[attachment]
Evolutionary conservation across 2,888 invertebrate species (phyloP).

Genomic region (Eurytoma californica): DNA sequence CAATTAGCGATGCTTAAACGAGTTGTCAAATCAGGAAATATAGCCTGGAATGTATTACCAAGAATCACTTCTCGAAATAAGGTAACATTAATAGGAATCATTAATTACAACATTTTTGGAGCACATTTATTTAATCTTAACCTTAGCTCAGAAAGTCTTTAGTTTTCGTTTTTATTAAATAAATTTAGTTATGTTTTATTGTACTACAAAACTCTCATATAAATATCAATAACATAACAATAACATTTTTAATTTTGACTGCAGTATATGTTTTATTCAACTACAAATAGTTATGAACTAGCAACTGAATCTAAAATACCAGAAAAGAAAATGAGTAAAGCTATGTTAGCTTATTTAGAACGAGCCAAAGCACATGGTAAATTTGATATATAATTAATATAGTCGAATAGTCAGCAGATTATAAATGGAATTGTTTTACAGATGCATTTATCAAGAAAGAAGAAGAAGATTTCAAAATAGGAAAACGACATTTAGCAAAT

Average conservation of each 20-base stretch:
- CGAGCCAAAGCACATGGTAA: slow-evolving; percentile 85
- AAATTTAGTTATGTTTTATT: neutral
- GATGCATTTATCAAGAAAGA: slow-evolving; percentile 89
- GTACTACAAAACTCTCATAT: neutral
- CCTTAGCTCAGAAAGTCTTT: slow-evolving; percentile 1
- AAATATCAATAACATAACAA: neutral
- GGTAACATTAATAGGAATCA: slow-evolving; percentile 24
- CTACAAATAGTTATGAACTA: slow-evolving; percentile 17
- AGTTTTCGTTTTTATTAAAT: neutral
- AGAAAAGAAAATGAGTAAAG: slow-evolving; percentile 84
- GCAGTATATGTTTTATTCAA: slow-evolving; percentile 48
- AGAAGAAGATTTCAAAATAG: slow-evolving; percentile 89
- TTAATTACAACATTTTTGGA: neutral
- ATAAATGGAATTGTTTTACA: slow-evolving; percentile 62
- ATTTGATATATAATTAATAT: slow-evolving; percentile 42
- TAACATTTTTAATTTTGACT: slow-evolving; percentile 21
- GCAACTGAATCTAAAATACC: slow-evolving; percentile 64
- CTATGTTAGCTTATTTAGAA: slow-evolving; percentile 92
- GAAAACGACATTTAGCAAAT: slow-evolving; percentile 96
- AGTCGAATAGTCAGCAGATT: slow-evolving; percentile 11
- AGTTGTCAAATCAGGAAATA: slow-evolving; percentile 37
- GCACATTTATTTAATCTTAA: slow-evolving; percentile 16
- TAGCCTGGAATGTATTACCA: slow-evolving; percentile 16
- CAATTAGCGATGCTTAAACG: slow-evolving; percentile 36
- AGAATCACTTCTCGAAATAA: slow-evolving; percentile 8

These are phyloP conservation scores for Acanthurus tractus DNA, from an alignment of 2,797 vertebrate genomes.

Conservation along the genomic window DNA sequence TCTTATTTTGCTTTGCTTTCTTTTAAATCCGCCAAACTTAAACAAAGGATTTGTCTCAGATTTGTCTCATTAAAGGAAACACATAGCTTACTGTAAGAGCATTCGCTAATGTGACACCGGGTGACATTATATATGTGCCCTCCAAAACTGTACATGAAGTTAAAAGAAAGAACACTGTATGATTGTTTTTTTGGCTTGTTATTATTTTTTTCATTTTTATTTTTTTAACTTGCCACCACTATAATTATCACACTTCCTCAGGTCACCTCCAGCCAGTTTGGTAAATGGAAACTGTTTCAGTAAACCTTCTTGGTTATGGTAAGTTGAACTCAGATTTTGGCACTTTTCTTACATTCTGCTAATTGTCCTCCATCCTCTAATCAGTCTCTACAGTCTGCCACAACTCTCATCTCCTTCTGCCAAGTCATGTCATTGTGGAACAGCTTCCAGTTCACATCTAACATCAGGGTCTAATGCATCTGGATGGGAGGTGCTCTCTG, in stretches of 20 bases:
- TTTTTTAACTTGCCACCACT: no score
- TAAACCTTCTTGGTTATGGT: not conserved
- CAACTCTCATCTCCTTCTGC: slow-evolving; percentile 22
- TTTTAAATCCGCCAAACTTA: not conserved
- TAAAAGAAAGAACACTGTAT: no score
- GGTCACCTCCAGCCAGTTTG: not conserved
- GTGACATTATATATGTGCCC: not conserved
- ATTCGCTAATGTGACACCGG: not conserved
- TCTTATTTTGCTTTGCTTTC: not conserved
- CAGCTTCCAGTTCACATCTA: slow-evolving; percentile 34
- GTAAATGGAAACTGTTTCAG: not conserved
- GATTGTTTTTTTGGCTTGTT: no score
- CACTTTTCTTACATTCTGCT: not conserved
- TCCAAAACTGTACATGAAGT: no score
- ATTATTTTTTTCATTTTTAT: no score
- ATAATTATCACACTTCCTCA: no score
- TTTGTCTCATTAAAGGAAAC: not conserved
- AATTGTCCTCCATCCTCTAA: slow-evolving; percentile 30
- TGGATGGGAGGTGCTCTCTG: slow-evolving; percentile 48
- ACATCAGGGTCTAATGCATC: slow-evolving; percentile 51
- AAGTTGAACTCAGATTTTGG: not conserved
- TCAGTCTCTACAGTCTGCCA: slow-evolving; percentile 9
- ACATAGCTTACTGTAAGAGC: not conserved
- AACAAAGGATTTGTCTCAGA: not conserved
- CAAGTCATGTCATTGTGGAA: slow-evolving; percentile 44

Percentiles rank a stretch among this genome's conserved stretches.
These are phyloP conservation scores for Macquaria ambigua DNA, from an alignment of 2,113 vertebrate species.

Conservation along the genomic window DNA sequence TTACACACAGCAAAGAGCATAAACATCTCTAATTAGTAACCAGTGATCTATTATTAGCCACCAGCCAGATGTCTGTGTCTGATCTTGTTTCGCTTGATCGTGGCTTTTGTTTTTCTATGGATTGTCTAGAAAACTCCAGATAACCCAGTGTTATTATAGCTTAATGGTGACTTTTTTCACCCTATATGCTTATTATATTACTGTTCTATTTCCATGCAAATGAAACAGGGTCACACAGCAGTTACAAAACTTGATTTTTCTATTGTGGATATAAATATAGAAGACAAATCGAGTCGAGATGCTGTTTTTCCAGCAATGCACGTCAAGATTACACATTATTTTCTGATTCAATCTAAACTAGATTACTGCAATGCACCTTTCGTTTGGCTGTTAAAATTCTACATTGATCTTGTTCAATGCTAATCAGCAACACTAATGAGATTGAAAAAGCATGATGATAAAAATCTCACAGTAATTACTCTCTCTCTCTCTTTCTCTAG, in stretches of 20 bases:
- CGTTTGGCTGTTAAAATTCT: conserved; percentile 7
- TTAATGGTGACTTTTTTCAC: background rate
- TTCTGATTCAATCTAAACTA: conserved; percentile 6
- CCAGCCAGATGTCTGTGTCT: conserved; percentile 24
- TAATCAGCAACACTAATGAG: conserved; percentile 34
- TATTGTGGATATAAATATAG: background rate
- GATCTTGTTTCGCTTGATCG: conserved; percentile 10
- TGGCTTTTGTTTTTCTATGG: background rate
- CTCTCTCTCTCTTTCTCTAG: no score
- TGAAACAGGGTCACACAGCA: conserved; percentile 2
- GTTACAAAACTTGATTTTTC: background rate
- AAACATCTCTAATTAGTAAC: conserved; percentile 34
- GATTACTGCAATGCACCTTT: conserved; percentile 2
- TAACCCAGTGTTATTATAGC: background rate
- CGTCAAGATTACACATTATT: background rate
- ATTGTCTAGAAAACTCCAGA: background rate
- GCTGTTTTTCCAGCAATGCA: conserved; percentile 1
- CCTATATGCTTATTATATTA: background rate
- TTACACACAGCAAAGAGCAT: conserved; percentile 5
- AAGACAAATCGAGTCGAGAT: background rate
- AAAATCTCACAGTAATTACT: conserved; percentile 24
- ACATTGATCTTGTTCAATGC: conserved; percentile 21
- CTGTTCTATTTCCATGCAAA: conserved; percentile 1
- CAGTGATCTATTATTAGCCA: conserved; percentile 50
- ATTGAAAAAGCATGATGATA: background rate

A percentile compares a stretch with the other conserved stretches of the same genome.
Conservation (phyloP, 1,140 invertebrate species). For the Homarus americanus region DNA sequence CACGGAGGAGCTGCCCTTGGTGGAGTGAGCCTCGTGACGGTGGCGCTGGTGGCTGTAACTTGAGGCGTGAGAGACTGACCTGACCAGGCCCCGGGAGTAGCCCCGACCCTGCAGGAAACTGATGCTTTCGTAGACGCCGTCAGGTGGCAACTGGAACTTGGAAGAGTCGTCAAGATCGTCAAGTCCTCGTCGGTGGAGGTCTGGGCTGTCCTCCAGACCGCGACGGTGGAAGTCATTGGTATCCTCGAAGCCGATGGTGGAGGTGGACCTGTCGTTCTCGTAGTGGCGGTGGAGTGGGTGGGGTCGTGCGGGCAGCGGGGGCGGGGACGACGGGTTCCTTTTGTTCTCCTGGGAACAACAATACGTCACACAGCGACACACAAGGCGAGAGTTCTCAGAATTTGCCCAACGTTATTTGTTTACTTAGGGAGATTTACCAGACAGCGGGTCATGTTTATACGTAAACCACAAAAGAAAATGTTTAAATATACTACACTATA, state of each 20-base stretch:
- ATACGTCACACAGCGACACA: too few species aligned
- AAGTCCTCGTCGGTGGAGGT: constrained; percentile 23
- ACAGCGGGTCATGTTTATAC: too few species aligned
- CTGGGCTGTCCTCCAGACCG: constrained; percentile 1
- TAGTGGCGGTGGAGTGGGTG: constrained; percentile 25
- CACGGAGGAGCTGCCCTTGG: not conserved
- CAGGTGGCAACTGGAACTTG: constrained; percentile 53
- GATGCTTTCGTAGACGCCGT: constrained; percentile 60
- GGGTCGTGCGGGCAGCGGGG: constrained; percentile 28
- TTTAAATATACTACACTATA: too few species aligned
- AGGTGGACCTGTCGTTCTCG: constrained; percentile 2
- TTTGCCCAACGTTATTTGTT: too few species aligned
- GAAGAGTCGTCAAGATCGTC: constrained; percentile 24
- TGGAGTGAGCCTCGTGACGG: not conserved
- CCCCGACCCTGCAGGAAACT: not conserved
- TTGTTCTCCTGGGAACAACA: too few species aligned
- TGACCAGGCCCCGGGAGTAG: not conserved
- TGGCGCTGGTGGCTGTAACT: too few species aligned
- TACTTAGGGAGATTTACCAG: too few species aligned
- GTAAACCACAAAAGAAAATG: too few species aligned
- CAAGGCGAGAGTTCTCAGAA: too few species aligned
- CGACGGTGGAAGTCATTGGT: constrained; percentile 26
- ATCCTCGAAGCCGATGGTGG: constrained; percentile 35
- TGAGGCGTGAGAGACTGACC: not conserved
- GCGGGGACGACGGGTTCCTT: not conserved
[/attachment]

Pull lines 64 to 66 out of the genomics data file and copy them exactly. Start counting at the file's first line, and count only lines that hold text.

- TATTGTGGATATAAATATAG: background rate
- GATCTTGTTTCGCTTGATCG: conserved; percentile 10
- TGGCTTTTGTTTTTCTATGG: background rate